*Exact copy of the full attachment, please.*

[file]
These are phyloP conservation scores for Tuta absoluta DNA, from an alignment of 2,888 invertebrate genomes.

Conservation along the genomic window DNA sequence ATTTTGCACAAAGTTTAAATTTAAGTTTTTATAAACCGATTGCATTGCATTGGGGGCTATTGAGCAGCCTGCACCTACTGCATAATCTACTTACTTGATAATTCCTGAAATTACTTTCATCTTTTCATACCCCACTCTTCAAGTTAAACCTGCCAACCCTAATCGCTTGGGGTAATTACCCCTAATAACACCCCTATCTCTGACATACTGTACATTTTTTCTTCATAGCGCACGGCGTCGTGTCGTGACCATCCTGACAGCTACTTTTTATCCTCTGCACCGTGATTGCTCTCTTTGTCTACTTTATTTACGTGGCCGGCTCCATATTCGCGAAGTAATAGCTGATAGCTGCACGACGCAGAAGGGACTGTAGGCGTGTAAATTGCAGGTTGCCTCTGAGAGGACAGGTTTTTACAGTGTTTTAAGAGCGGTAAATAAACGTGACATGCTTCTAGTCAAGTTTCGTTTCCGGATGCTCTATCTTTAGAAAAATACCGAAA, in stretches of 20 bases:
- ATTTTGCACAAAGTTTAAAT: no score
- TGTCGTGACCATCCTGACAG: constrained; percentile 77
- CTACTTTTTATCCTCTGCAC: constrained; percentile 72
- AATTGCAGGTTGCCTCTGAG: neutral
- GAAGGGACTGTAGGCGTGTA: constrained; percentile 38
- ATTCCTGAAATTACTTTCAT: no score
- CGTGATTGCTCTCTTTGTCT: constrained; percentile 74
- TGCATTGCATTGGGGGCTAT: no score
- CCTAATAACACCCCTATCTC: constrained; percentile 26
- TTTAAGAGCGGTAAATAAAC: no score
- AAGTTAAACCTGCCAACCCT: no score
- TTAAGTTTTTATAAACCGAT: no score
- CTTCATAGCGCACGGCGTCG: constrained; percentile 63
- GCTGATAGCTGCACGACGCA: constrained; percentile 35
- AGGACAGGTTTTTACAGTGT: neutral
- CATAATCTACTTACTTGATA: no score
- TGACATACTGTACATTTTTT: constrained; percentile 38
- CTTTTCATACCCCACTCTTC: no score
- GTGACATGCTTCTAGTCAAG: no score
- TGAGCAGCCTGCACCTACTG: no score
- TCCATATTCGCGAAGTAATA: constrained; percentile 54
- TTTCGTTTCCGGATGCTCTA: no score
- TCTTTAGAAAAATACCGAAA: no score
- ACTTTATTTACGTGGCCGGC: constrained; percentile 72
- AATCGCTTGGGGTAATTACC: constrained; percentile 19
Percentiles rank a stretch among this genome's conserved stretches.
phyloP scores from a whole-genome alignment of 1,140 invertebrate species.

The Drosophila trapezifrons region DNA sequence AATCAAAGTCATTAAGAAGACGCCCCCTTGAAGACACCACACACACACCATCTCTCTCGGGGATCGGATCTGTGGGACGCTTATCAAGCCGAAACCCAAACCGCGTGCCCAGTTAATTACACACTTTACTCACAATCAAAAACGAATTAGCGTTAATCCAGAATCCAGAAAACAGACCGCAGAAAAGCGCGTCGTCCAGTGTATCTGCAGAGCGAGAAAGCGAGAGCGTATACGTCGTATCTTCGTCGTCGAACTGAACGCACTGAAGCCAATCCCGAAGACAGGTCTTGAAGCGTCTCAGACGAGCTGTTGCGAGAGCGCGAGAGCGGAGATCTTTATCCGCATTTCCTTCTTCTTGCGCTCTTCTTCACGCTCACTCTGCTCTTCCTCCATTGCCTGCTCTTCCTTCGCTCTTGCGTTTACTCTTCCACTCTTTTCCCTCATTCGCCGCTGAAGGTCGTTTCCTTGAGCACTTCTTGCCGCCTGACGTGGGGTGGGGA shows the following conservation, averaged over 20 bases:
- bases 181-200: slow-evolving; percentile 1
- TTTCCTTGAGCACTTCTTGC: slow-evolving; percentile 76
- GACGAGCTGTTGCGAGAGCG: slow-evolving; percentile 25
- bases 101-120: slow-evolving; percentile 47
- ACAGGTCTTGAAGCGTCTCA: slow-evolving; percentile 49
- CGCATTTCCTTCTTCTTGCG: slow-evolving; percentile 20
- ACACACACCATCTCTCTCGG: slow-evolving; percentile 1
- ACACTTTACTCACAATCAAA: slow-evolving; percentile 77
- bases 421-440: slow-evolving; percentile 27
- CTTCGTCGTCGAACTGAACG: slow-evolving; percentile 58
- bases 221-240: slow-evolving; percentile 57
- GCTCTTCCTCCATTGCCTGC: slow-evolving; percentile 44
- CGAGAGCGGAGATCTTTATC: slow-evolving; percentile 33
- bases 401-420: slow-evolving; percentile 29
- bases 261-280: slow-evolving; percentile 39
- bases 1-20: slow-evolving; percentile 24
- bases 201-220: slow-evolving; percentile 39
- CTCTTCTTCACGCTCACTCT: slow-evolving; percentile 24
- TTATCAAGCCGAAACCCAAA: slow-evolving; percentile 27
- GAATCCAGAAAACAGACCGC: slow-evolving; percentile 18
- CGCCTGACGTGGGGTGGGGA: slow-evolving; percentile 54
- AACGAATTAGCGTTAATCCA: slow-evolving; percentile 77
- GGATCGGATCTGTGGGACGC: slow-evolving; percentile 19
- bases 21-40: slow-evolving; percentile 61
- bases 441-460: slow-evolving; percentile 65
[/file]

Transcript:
These are phyloP conservation scores for Tuta absoluta DNA, from an alignment of 2,888 invertebrate genomes.

Conservation along the genomic window DNA sequence ATTTTGCACAAAGTTTAAATTTAAGTTTTTATAAACCGATTGCATTGCATTGGGGGCTATTGAGCAGCCTGCACCTACTGCATAATCTACTTACTTGATAATTCCTGAAATTACTTTCATCTTTTCATACCCCACTCTTCAAGTTAAACCTGCCAACCCTAATCGCTTGGGGTAATTACCCCTAATAACACCCCTATCTCTGACATACTGTACATTTTTTCTTCATAGCGCACGGCGTCGTGTCGTGACCATCCTGACAGCTACTTTTTATCCTCTGCACCGTGATTGCTCTCTTTGTCTACTTTATTTACGTGGCCGGCTCCATATTCGCGAAGTAATAGCTGATAGCTGCACGACGCAGAAGGGACTGTAGGCGTGTAAATTGCAGGTTGCCTCTGAGAGGACAGGTTTTTACAGTGTTTTAAGAGCGGTAAATAAACGTGACATGCTTCTAGTCAAGTTTCGTTTCCGGATGCTCTATCTTTAGAAAAATACCGAAA, in stretches of 20 bases:
- ATTTTGCACAAAGTTTAAAT: no score
- TGTCGTGACCATCCTGACAG: constrained; percentile 77
- CTACTTTTTATCCTCTGCAC: constrained; percentile 72
- AATTGCAGGTTGCCTCTGAG: neutral
- GAAGGGACTGTAGGCGTGTA: constrained; percentile 38
- ATTCCTGAAATTACTTTCAT: no score
- CGTGATTGCTCTCTTTGTCT: constrained; percentile 74
- TGCATTGCATTGGGGGCTAT: no score
- CCTAATAACACCCCTATCTC: constrained; percentile 26
- TTTAAGAGCGGTAAATAAAC: no score
- AAGTTAAACCTGCCAACCCT: no score
- TTAAGTTTTTATAAACCGAT: no score
- CTTCATAGCGCACGGCGTCG: constrained; percentile 63
- GCTGATAGCTGCACGACGCA: constrained; percentile 35
- AGGACAGGTTTTTACAGTGT: neutral
- CATAATCTACTTACTTGATA: no score
- TGACATACTGTACATTTTTT: constrained; percentile 38
- CTTTTCATACCCCACTCTTC: no score
- GTGACATGCTTCTAGTCAAG: no score
- TGAGCAGCCTGCACCTACTG: no score
- TCCATATTCGCGAAGTAATA: constrained; percentile 54
- TTTCGTTTCCGGATGCTCTA: no score
- TCTTTAGAAAAATACCGAAA: no score
- ACTTTATTTACGTGGCCGGC: constrained; percentile 72
- AATCGCTTGGGGTAATTACC: constrained; percentile 19
Percentiles rank a stretch among this genome's conserved stretches.
phyloP scores from a whole-genome alignment of 1,140 invertebrate species.

The Drosophila trapezifrons region DNA sequence AATCAAAGTCATTAAGAAGACGCCCCCTTGAAGACACCACACACACACCATCTCTCTCGGGGATCGGATCTGTGGGACGCTTATCAAGCCGAAACCCAAACCGCGTGCCCAGTTAATTACACACTTTACTCACAATCAAAAACGAATTAGCGTTAATCCAGAATCCAGAAAACAGACCGCAGAAAAGCGCGTCGTCCAGTGTATCTGCAGAGCGAGAAAGCGAGAGCGTATACGTCGTATCTTCGTCGTCGAACTGAACGCACTGAAGCCAATCCCGAAGACAGGTCTTGAAGCGTCTCAGACGAGCTGTTGCGAGAGCGCGAGAGCGGAGATCTTTATCCGCATTTCCTTCTTCTTGCGCTCTTCTTCACGCTCACTCTGCTCTTCCTCCATTGCCTGCTCTTCCTTCGCTCTTGCGTTTACTCTTCCACTCTTTTCCCTCATTCGCCGCTGAAGGTCGTTTCCTTGAGCACTTCTTGCCGCCTGACGTGGGGTGGGGA shows the following conservation, averaged over 20 bases:
- bases 181-200: slow-evolving; percentile 1
- TTTCCTTGAGCACTTCTTGC: slow-evolving; percentile 76
- GACGAGCTGTTGCGAGAGCG: slow-evolving; percentile 25
- bases 101-120: slow-evolving; percentile 47
- ACAGGTCTTGAAGCGTCTCA: slow-evolving; percentile 49
- CGCATTTCCTTCTTCTTGCG: slow-evolving; percentile 20
- ACACACACCATCTCTCTCGG: slow-evolving; percentile 1
- ACACTTTACTCACAATCAAA: slow-evolving; percentile 77
- bases 421-440: slow-evolving; percentile 27
- CTTCGTCGTCGAACTGAACG: slow-evolving; percentile 58
- bases 221-240: slow-evolving; percentile 57
- GCTCTTCCTCCATTGCCTGC: slow-evolving; percentile 44
- CGAGAGCGGAGATCTTTATC: slow-evolving; percentile 33
- bases 401-420: slow-evolving; percentile 29
- bases 261-280: slow-evolving; percentile 39
- bases 1-20: slow-evolving; percentile 24
- bases 201-220: slow-evolving; percentile 39
- CTCTTCTTCACGCTCACTCT: slow-evolving; percentile 24
- TTATCAAGCCGAAACCCAAA: slow-evolving; percentile 27
- GAATCCAGAAAACAGACCGC: slow-evolving; percentile 18
- CGCCTGACGTGGGGTGGGGA: slow-evolving; percentile 54
- AACGAATTAGCGTTAATCCA: slow-evolving; percentile 77
- GGATCGGATCTGTGGGACGC: slow-evolving; percentile 19
- bases 21-40: slow-evolving; percentile 61
- bases 441-460: slow-evolving; percentile 65